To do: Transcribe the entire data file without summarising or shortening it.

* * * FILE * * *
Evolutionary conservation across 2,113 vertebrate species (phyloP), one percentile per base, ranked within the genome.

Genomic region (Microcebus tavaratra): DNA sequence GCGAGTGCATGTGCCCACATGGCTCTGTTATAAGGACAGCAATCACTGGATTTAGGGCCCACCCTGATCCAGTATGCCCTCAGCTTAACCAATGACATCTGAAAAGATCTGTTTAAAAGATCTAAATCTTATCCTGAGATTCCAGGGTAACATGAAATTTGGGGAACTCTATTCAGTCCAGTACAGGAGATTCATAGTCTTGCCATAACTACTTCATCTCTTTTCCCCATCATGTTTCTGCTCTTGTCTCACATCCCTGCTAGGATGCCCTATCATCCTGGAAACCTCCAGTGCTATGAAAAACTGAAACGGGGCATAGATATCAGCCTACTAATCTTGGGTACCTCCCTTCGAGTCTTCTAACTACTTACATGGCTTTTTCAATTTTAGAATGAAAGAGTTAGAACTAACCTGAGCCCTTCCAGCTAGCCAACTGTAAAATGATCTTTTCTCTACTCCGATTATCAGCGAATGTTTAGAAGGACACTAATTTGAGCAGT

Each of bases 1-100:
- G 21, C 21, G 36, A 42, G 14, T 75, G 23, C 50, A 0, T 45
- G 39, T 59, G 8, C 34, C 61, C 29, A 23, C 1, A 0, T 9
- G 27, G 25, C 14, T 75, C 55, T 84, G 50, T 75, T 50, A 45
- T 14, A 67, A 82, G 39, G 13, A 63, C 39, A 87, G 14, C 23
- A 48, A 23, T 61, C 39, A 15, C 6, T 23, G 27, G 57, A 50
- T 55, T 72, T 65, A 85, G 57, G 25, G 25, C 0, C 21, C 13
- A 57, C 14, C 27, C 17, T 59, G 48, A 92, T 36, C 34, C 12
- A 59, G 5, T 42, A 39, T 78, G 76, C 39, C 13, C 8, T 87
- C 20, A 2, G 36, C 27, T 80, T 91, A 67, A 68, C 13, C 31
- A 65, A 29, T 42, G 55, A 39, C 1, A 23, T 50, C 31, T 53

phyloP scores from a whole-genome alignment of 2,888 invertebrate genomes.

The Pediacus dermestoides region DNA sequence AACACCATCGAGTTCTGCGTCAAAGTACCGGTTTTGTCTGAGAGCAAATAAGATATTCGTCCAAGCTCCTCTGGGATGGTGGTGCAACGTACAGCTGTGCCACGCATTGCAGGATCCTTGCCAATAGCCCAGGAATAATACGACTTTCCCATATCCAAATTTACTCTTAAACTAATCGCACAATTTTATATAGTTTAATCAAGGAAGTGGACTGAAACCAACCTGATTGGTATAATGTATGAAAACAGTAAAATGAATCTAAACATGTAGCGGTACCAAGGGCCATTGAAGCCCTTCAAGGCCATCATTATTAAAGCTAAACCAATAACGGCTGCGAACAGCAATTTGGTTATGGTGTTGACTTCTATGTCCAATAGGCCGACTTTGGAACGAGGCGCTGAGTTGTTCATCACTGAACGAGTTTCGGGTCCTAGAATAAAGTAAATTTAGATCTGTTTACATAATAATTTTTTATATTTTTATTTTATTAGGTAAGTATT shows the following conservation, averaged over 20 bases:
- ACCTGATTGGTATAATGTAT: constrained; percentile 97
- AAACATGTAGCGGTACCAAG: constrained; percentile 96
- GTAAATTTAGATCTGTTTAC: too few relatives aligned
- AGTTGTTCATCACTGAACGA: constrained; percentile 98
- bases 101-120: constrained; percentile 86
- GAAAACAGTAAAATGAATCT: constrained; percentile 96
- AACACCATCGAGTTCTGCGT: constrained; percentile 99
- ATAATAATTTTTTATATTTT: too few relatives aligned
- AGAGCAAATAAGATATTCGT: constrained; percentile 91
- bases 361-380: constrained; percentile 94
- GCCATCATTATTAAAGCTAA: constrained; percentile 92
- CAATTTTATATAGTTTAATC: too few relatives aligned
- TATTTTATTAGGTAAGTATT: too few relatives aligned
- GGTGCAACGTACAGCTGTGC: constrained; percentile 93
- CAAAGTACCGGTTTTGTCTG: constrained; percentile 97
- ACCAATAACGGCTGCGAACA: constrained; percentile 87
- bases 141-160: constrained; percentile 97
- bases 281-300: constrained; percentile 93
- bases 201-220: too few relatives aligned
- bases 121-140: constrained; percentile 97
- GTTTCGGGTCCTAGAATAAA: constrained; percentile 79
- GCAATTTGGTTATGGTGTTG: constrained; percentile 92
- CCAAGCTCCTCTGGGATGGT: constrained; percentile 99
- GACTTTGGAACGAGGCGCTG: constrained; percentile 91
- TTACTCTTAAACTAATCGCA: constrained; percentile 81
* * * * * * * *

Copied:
Evolutionary conservation across 2,113 vertebrate species (phyloP), one percentile per base, ranked within the genome.

Genomic region (Microcebus tavaratra): DNA sequence GCGAGTGCATGTGCCCACATGGCTCTGTTATAAGGACAGCAATCACTGGATTTAGGGCCCACCCTGATCCAGTATGCCCTCAGCTTAACCAATGACATCTGAAAAGATCTGTTTAAAAGATCTAAATCTTATCCTGAGATTCCAGGGTAACATGAAATTTGGGGAACTCTATTCAGTCCAGTACAGGAGATTCATAGTCTTGCCATAACTACTTCATCTCTTTTCCCCATCATGTTTCTGCTCTTGTCTCACATCCCTGCTAGGATGCCCTATCATCCTGGAAACCTCCAGTGCTATGAAAAACTGAAACGGGGCATAGATATCAGCCTACTAATCTTGGGTACCTCCCTTCGAGTCTTCTAACTACTTACATGGCTTTTTCAATTTTAGAATGAAAGAGTTAGAACTAACCTGAGCCCTTCCAGCTAGCCAACTGTAAAATGATCTTTTCTCTACTCCGATTATCAGCGAATGTTTAGAAGGACACTAATTTGAGCAGT

Each of bases 1-100:
- G 21, C 21, G 36, A 42, G 14, T 75, G 23, C 50, A 0, T 45
- G 39, T 59, G 8, C 34, C 61, C 29, A 23, C 1, A 0, T 9
- G 27, G 25, C 14, T 75, C 55, T 84, G 50, T 75, T 50, A 45
- T 14, A 67, A 82, G 39, G 13, A 63, C 39, A 87, G 14, C 23
- A 48, A 23, T 61, C 39, A 15, C 6, T 23, G 27, G 57, A 50
- T 55, T 72, T 65, A 85, G 57, G 25, G 25, C 0, C 21, C 13
- A 57, C 14, C 27, C 17, T 59, G 48, A 92, T 36, C 34, C 12
- A 59, G 5, T 42, A 39, T 78, G 76, C 39, C 13, C 8, T 87
- C 20, A 2, G 36, C 27, T 80, T 91, A 67, A 68, C 13, C 31
- A 65, A 29, T 42, G 55, A 39, C 1, A 23, T 50, C 31, T 53

phyloP scores from a whole-genome alignment of 2,888 invertebrate genomes.

The Pediacus dermestoides region DNA sequence AACACCATCGAGTTCTGCGTCAAAGTACCGGTTTTGTCTGAGAGCAAATAAGATATTCGTCCAAGCTCCTCTGGGATGGTGGTGCAACGTACAGCTGTGCCACGCATTGCAGGATCCTTGCCAATAGCCCAGGAATAATACGACTTTCCCATATCCAAATTTACTCTTAAACTAATCGCACAATTTTATATAGTTTAATCAAGGAAGTGGACTGAAACCAACCTGATTGGTATAATGTATGAAAACAGTAAAATGAATCTAAACATGTAGCGGTACCAAGGGCCATTGAAGCCCTTCAAGGCCATCATTATTAAAGCTAAACCAATAACGGCTGCGAACAGCAATTTGGTTATGGTGTTGACTTCTATGTCCAATAGGCCGACTTTGGAACGAGGCGCTGAGTTGTTCATCACTGAACGAGTTTCGGGTCCTAGAATAAAGTAAATTTAGATCTGTTTACATAATAATTTTTTATATTTTTATTTTATTAGGTAAGTATT shows the following conservation, averaged over 20 bases:
- ACCTGATTGGTATAATGTAT: constrained; percentile 97
- AAACATGTAGCGGTACCAAG: constrained; percentile 96
- GTAAATTTAGATCTGTTTAC: too few relatives aligned
- AGTTGTTCATCACTGAACGA: constrained; percentile 98
- bases 101-120: constrained; percentile 86
- GAAAACAGTAAAATGAATCT: constrained; percentile 96
- AACACCATCGAGTTCTGCGT: constrained; percentile 99
- ATAATAATTTTTTATATTTT: too few relatives aligned
- AGAGCAAATAAGATATTCGT: constrained; percentile 91
- bases 361-380: constrained; percentile 94
- GCCATCATTATTAAAGCTAA: constrained; percentile 92
- CAATTTTATATAGTTTAATC: too few relatives aligned
- TATTTTATTAGGTAAGTATT: too few relatives aligned
- GGTGCAACGTACAGCTGTGC: constrained; percentile 93
- CAAAGTACCGGTTTTGTCTG: constrained; percentile 97
- ACCAATAACGGCTGCGAACA: constrained; percentile 87
- bases 141-160: constrained; percentile 97
- bases 281-300: constrained; percentile 93
- bases 201-220: too few relatives aligned
- bases 121-140: constrained; percentile 97
- GTTTCGGGTCCTAGAATAAA: constrained; percentile 79
- GCAATTTGGTTATGGTGTTG: constrained; percentile 92
- CCAAGCTCCTCTGGGATGGT: constrained; percentile 99
- GACTTTGGAACGAGGCGCTG: constrained; percentile 91
- TTACTCTTAAACTAATCGCA: constrained; percentile 81